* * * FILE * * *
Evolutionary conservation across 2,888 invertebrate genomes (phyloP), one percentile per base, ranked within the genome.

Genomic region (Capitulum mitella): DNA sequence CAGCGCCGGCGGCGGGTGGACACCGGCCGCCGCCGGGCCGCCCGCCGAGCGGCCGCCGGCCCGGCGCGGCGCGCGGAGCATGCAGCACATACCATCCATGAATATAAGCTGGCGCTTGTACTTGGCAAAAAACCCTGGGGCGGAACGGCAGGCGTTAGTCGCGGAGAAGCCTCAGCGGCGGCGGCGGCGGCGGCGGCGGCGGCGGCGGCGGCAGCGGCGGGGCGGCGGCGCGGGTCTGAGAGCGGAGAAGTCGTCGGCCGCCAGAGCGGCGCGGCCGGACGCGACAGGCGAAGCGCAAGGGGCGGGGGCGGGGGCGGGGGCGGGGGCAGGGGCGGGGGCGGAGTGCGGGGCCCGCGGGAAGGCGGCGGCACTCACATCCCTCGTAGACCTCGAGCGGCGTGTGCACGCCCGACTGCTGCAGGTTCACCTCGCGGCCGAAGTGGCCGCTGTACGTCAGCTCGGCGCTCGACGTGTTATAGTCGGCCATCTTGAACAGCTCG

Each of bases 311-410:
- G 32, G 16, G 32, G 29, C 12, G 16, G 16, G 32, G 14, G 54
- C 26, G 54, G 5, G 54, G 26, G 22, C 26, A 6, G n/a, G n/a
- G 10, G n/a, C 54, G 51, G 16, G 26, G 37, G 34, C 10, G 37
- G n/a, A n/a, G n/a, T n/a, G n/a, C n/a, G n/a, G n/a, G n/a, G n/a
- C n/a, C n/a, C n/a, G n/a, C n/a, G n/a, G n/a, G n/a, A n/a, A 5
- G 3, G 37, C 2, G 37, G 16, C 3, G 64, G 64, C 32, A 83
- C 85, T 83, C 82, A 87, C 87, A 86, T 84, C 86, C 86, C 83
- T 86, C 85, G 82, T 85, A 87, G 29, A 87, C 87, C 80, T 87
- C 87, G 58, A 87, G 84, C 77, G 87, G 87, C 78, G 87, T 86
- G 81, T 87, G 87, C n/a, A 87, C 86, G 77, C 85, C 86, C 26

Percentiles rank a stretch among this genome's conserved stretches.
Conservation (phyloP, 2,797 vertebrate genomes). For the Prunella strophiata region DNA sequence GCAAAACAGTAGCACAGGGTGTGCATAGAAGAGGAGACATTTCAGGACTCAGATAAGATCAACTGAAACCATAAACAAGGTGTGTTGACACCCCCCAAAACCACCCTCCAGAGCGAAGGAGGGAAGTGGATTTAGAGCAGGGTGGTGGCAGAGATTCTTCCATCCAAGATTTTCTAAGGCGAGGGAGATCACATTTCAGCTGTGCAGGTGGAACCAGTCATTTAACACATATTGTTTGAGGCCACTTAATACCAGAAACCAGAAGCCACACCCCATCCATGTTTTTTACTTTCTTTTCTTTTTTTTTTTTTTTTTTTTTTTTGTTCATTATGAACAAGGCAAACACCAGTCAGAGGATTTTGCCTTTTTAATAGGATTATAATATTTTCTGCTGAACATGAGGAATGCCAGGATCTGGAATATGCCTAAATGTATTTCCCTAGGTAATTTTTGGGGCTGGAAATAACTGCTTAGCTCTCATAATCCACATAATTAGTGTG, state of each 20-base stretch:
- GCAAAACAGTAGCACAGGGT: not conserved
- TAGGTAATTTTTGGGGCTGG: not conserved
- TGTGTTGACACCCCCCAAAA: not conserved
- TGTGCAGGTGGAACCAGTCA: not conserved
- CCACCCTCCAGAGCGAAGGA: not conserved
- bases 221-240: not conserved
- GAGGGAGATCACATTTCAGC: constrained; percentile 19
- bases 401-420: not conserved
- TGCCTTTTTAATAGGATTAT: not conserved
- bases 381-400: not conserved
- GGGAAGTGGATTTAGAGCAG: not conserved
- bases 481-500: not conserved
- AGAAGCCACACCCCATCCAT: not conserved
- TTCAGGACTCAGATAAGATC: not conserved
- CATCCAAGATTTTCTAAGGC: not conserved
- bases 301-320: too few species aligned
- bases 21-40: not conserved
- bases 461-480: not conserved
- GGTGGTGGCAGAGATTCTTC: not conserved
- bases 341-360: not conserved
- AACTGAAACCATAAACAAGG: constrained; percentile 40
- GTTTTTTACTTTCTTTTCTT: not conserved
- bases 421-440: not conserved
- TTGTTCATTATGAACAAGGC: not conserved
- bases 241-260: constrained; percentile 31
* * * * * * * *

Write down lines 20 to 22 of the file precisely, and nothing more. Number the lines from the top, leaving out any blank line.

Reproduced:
- CCACCCTCCAGAGCGAAGGA: not conserved
- bases 221-240: not conserved
- GAGGGAGATCACATTTCAGC: constrained; percentile 19